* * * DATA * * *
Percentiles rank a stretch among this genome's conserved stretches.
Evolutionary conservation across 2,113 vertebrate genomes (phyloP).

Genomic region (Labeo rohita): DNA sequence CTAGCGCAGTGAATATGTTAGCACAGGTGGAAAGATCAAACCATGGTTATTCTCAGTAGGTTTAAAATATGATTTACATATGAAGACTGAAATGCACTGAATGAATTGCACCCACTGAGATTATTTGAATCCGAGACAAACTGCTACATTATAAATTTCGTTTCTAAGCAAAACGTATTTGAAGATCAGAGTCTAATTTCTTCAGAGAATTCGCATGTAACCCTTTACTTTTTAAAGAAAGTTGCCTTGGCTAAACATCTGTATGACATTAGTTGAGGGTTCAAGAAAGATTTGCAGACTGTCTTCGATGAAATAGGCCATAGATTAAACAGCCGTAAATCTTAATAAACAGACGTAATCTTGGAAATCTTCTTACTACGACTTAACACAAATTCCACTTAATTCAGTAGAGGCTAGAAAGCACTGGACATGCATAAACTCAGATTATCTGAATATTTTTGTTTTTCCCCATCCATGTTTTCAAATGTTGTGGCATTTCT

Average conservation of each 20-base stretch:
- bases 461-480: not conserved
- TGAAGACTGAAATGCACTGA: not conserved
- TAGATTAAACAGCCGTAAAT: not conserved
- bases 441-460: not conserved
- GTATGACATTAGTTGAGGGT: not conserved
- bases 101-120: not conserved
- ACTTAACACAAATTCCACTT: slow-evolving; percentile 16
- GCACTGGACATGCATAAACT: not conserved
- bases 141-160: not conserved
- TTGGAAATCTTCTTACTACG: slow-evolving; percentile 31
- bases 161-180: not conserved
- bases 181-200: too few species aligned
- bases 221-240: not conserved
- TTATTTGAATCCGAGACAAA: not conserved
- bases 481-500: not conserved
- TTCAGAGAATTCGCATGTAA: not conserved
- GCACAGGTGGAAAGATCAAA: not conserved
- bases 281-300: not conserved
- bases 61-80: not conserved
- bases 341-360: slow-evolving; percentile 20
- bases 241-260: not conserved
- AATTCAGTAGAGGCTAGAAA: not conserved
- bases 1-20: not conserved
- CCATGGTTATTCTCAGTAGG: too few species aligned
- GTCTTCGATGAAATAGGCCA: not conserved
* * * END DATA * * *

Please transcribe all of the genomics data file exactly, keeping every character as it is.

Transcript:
Percentiles rank a stretch among this genome's conserved stretches.
Evolutionary conservation across 2,113 vertebrate genomes (phyloP).

Genomic region (Labeo rohita): DNA sequence CTAGCGCAGTGAATATGTTAGCACAGGTGGAAAGATCAAACCATGGTTATTCTCAGTAGGTTTAAAATATGATTTACATATGAAGACTGAAATGCACTGAATGAATTGCACCCACTGAGATTATTTGAATCCGAGACAAACTGCTACATTATAAATTTCGTTTCTAAGCAAAACGTATTTGAAGATCAGAGTCTAATTTCTTCAGAGAATTCGCATGTAACCCTTTACTTTTTAAAGAAAGTTGCCTTGGCTAAACATCTGTATGACATTAGTTGAGGGTTCAAGAAAGATTTGCAGACTGTCTTCGATGAAATAGGCCATAGATTAAACAGCCGTAAATCTTAATAAACAGACGTAATCTTGGAAATCTTCTTACTACGACTTAACACAAATTCCACTTAATTCAGTAGAGGCTAGAAAGCACTGGACATGCATAAACTCAGATTATCTGAATATTTTTGTTTTTCCCCATCCATGTTTTCAAATGTTGTGGCATTTCT

Average conservation of each 20-base stretch:
- bases 461-480: not conserved
- TGAAGACTGAAATGCACTGA: not conserved
- TAGATTAAACAGCCGTAAAT: not conserved
- bases 441-460: not conserved
- GTATGACATTAGTTGAGGGT: not conserved
- bases 101-120: not conserved
- ACTTAACACAAATTCCACTT: slow-evolving; percentile 16
- GCACTGGACATGCATAAACT: not conserved
- bases 141-160: not conserved
- TTGGAAATCTTCTTACTACG: slow-evolving; percentile 31
- bases 161-180: not conserved
- bases 181-200: too few species aligned
- bases 221-240: not conserved
- TTATTTGAATCCGAGACAAA: not conserved
- bases 481-500: not conserved
- TTCAGAGAATTCGCATGTAA: not conserved
- GCACAGGTGGAAAGATCAAA: not conserved
- bases 281-300: not conserved
- bases 61-80: not conserved
- bases 341-360: slow-evolving; percentile 20
- bases 241-260: not conserved
- AATTCAGTAGAGGCTAGAAA: not conserved
- bases 1-20: not conserved
- CCATGGTTATTCTCAGTAGG: too few species aligned
- GTCTTCGATGAAATAGGCCA: not conserved